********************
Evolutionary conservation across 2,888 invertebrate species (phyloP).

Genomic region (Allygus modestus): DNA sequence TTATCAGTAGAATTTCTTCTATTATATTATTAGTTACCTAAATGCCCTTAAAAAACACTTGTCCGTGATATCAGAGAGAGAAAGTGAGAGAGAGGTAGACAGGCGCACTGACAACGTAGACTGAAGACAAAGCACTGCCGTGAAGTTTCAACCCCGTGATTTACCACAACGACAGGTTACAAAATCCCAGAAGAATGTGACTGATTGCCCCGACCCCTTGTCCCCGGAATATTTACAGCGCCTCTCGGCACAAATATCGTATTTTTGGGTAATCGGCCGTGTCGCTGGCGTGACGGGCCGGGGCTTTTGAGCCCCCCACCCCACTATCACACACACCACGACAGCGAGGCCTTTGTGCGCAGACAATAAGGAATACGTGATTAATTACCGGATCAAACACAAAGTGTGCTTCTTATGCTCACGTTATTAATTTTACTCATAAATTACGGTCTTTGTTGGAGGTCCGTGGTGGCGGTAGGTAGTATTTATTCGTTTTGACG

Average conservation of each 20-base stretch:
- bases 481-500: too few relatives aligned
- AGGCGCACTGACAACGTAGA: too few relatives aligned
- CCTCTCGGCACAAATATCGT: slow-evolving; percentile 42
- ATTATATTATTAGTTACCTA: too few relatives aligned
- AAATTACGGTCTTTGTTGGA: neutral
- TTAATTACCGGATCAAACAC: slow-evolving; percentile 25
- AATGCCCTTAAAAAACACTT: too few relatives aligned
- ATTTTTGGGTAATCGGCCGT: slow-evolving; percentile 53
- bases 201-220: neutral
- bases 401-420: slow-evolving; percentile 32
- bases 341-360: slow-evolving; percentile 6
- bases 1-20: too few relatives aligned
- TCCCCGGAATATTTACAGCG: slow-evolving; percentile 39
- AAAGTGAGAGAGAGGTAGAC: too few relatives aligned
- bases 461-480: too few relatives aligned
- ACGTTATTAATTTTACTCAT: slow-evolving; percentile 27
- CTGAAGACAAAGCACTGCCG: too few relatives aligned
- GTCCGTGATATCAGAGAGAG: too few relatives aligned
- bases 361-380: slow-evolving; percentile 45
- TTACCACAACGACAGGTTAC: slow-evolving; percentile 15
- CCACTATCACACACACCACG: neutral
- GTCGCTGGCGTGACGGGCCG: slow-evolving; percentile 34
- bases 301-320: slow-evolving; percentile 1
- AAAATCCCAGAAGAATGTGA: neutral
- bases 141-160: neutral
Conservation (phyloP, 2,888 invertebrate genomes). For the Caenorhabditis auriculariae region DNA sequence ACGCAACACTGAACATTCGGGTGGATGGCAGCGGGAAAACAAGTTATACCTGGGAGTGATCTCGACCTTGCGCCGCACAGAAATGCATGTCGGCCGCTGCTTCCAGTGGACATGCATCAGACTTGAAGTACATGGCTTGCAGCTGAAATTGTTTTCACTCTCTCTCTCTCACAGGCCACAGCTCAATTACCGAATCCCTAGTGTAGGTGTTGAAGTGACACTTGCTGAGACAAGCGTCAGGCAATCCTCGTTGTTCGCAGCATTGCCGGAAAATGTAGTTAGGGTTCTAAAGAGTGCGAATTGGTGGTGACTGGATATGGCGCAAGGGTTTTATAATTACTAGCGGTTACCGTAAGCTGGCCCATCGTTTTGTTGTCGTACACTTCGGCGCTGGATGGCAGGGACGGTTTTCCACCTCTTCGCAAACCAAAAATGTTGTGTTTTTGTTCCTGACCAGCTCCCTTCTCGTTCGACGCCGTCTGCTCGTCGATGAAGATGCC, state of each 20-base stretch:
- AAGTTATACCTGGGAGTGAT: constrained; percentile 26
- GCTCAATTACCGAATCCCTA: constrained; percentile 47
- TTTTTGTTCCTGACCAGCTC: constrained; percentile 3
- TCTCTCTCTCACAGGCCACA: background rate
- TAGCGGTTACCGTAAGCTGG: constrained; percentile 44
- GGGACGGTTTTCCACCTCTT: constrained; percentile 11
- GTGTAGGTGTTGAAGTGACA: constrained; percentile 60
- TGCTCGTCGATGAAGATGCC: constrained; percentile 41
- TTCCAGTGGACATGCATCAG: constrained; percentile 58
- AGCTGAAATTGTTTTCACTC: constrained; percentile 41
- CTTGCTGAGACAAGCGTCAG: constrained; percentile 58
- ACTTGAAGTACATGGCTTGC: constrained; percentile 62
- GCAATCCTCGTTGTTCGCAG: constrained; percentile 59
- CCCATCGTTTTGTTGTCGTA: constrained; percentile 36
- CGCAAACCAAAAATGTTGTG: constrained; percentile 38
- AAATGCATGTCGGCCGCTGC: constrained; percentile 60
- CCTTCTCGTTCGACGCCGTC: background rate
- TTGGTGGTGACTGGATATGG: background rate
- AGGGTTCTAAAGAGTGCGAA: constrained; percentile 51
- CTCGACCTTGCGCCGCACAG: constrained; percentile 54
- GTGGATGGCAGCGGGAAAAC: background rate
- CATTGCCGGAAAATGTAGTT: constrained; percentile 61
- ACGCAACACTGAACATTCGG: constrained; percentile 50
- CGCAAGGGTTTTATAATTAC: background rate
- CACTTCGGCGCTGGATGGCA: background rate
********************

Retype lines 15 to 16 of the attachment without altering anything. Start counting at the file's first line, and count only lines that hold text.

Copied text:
- bases 1-20: too few relatives aligned
- TCCCCGGAATATTTACAGCG: slow-evolving; percentile 39